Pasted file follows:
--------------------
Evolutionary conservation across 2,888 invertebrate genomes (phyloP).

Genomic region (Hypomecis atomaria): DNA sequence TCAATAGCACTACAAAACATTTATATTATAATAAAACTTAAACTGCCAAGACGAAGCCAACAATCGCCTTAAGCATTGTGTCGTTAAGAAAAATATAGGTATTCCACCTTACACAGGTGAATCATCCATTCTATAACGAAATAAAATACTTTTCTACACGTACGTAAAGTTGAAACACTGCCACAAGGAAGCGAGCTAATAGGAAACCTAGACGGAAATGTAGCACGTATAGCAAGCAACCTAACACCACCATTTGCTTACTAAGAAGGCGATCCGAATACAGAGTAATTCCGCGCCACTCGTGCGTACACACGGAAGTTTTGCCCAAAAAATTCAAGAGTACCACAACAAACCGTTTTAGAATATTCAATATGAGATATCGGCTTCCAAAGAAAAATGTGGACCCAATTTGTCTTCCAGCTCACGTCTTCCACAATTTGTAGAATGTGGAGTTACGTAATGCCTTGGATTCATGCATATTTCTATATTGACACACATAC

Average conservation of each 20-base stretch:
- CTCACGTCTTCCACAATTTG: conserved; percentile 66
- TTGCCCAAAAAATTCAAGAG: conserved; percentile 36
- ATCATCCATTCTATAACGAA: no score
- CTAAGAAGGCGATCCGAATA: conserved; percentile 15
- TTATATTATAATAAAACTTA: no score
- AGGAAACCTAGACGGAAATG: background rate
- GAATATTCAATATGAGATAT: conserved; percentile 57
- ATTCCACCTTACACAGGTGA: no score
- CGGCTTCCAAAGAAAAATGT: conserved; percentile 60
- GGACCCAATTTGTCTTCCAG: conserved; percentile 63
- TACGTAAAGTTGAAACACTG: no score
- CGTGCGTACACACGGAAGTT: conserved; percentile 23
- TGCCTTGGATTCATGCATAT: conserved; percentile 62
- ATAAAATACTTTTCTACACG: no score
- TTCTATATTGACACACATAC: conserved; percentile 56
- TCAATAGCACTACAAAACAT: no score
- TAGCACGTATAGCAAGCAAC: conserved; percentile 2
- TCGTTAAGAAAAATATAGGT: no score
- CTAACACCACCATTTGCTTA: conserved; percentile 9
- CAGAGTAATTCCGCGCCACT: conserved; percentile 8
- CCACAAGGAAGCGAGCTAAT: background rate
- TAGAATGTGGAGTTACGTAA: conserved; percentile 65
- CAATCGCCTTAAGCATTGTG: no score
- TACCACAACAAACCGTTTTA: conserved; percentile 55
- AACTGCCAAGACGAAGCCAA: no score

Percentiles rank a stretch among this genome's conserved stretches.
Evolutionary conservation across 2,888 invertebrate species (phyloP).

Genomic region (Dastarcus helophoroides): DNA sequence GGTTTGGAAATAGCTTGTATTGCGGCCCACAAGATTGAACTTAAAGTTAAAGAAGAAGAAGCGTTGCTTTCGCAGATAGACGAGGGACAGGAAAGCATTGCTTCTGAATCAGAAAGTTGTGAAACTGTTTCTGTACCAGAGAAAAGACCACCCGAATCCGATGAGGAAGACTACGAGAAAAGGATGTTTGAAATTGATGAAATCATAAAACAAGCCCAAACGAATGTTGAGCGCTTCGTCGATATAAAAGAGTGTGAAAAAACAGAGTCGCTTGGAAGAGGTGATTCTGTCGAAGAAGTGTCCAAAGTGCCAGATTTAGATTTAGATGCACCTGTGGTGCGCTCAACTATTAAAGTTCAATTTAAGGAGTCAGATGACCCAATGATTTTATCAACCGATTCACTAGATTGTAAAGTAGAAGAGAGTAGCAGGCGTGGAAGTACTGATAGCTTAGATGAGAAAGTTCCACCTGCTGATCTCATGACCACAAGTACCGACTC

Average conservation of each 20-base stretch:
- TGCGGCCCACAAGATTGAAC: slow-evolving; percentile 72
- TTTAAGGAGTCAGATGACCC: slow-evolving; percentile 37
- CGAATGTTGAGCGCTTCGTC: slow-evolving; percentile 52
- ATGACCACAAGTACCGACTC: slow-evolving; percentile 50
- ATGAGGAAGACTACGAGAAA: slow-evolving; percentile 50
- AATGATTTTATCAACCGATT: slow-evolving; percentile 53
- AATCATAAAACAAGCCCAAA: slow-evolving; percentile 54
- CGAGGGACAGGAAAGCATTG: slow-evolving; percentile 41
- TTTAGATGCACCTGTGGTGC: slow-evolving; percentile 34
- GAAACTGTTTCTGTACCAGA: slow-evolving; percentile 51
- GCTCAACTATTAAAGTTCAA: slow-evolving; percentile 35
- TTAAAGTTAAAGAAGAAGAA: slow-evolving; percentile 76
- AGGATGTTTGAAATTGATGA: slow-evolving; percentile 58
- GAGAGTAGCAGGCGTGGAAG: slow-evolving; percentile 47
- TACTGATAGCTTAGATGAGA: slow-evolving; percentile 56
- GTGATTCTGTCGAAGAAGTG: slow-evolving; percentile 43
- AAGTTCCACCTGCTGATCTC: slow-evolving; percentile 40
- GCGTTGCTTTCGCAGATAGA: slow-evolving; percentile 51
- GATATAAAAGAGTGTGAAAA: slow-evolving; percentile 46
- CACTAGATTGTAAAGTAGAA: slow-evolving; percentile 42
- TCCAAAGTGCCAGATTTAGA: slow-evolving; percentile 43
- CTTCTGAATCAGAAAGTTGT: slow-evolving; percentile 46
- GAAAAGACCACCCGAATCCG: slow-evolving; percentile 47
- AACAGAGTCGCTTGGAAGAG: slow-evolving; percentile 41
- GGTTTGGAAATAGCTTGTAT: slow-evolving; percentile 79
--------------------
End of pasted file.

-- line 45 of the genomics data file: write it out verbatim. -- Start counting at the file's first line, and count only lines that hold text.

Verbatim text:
- AGGATGTTTGAAATTGATGA: slow-evolving; percentile 58